Behavioral health is currently the top priority in Maryland’s health care sphere, according to Del. Joseline Pena-Melnyk (D – Anne Arundel), Chair of the Maryland House Public Health and Minority Health Disparities Subcommittee.
The subcommittee met this week to hear updates from the Health Services Cost Review Commission (HSCRC), which devised a workgroup to address patients who are spending hours, days, and even weeks in emergency departments (ED) awaiting behavioral health care.
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“ED wait times have been higher in Maryland [than nationally] for a long time,” said Megan Renfrew, HSCRC associate director of external affairs. “… That problem is worse for behavioral health patients, and the impact of that problem is even worse for patients with complex needs, and those who are under the age of 18.”
At a Sept. 2021 committee briefing on the Maryland Mental Health and Substance Use Disorder Registry and Referral System, the workgroup was tasked with finding short-term solutions to address the lack of psychiatric bed availability, crisis support, funding, and long ED wait times.
Renfrew outlined programs that the state could better utilize. These include the Behavioral Health Integration in the Maryland Primary Care Program (MDPCP), the Collaborative Care Model (CoCM) which focuses on Medicaid enrollees, and the Maternal Opioid Misuse (MOM) Model which focuses on care for pregnant and postpartum Medicaid enrollees with opioid use disorder (OUD).
Although the programs would divert patients seeking behavioral health care from EDs, Renfrew acknowledged that some patients may still end up waiting for a psychiatric bed.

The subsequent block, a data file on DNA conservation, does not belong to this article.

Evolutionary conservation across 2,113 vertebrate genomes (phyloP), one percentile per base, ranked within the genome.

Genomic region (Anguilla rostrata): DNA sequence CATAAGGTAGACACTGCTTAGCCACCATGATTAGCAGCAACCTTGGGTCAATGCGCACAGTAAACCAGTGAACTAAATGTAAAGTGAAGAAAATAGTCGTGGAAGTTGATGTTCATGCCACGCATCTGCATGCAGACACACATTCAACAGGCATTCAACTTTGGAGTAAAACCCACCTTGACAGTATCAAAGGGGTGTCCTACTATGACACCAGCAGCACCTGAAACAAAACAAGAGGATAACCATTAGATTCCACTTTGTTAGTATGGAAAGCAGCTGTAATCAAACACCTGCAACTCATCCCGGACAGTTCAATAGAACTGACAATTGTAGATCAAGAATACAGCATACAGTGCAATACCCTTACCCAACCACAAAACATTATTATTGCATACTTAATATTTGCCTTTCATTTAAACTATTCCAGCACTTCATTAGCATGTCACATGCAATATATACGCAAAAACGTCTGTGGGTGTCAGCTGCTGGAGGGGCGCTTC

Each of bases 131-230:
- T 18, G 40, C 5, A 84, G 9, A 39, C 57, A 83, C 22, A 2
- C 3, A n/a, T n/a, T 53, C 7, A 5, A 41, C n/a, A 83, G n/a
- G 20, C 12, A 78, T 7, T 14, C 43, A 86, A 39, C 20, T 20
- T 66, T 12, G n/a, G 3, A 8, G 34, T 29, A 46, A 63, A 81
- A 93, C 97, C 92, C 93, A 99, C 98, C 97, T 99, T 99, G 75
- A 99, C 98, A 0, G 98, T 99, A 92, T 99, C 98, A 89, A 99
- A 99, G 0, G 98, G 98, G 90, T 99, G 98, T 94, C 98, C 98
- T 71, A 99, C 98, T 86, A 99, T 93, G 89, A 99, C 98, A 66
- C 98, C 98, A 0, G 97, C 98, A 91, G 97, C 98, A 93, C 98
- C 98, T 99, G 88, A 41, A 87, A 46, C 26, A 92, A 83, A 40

She highlighted a few programs that would assist those patients, including the Adolescent Hospital Overstay Grant Program that the Department of Health (MDH) and the Maryland Readmission Reduction Program. This program, set to begin this year, will provide people with severe mental illness and high ED utilization with case managers that will work to find resources to reduce their time in EDs.
Renfrew highlighted a few remaining barriers, including a lack of data, workforce shortages, and a lack of sustainable funding.
Particularly with funding, Renfrew said many behavioral health programs receive most of their funding from grants, which are less stable than provider reimbursements from payers.
Renfrew noted MDH is currently awaiting approval for FY23 budgetary funding for the Maryland Mental Health and Substance Use Disorder Registry and Referral System to better scope the capacity for behavioral health facilities and resources. MDH applied for funding from the Major Information Technology Project Fund under the Department of Information Technology, and expects a response in “the next several weeks,” according to Renfrew.